The Musée d’Orsay is easily one of my favorite museums in Paris. The collection of 19th century art is amazing, but what really draws me to the museum is the architecture.
The Musée d’Orsay started out as the Gare d’Orsay, a train station built by Victor Laloux in time for the World's Fair in 1900. Laloux also designed the adjacent hotel. One of the challenges of the site was its proximity to the Louvre and the Palais de la Légion d’Honneur. Laloux disguised the modern metallic structure of the train station with the façade of the hotel, which successfully blended with its elegant surroundings. The interior of the station utilized all the modern marvels of the time and featured exposed metal trusses and large expanses of glass.
The station closed in 1939 and served several different purposes in the following years. It was used as a mail center for sending packages to POWs in World War II, and the same POWs were welcomed there after the Liberation. The station was then used as a movie set for several movies including Orson Welles’ The Trial. By the early 1970s, the station was abandoned and the hotel’s doors were closed. The station was almost torn down to make room for a modern hotel complex, but a resurgence in interest in 19th century architecture saved the structure.
The conversion of the abandoned train station into a museum was one of the “grands projets” commissioned during François Mitterand’s presidency. The “grand projets” were meant to rival the grandeur of the monuments built during the rule of the French kings and the Napoleons.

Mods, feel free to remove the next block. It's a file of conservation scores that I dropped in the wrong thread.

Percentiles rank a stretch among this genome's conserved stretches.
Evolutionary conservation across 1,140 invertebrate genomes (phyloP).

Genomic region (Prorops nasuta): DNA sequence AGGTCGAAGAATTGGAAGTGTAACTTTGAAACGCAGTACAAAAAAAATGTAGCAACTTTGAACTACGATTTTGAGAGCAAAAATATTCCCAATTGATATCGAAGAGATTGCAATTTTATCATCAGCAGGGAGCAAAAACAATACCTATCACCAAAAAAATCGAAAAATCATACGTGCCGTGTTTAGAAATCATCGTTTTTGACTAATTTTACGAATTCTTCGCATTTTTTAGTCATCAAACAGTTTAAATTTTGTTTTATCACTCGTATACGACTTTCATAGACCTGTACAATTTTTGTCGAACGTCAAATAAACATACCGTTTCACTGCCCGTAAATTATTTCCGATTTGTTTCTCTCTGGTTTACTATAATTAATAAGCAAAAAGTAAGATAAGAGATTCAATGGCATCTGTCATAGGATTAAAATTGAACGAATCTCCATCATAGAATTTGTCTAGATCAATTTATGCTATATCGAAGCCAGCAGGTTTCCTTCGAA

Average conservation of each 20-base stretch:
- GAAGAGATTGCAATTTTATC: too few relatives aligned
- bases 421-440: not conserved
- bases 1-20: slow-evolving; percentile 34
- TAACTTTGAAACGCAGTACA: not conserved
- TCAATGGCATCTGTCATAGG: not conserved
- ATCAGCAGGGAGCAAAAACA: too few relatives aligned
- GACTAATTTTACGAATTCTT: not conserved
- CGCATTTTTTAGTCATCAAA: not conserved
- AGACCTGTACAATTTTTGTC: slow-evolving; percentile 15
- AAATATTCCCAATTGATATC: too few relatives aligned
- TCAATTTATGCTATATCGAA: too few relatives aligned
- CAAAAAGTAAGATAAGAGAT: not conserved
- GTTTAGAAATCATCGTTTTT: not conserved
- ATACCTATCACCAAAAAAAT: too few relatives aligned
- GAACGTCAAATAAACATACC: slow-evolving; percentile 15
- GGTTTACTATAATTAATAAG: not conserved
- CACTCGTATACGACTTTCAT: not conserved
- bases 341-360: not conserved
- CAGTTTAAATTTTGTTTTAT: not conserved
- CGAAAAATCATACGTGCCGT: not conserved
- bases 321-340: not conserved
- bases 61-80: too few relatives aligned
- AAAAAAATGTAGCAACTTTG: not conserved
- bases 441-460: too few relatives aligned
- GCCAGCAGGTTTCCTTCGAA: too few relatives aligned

Italian architect Gae Aulenti transformed the abandoned train station into the new home for the collection of late 19th century French art previously housed in the Louvre and other state collections. The museum would reunite the art and architecture of a time when Paris was at it’s height of urban and cultural splendor.
Aulenti was faced with a challenge in the adaptive reuse of the train station. The spatial organization of a train station and that of a museum are diametrically different. Train stations are designed to move passengers from Point A to Point B in the quickest way possible. Museums are designed for perambulation, introspection and appreciation.
One area presented a particular architectural challenge, the 140m long central hall that rises 35m to a vault made of a combination of glass & steel and paneled stucco. Aulenti employed the Architecture Parlante method in her re-design of the station. Architecture Parlante is the idea that buildings can explain their own function or identity. Aulenti’s strategy in the central hall restored the old trains in architectural form. Twin rows of massive Egypto-industrial stone structures sit in the exact locations and are the same scale as the trains that used to pull through the rail station. Train “doors” access the museum’s avante garde & academic painting collections
The terraced concourse that runs the length of the great hall resembles a train platform. Ramps span the main hall and connect various spaces and levels of the exhibit areas housed in the former hotel. The café on the upper level of the Museum is in the same location as the dining room in the former hotel.
Aaaaannd that’s your history lesson for the day!
“...architecture delivers place’s memory to the present, and transmits it to the future.” - Tadao Ando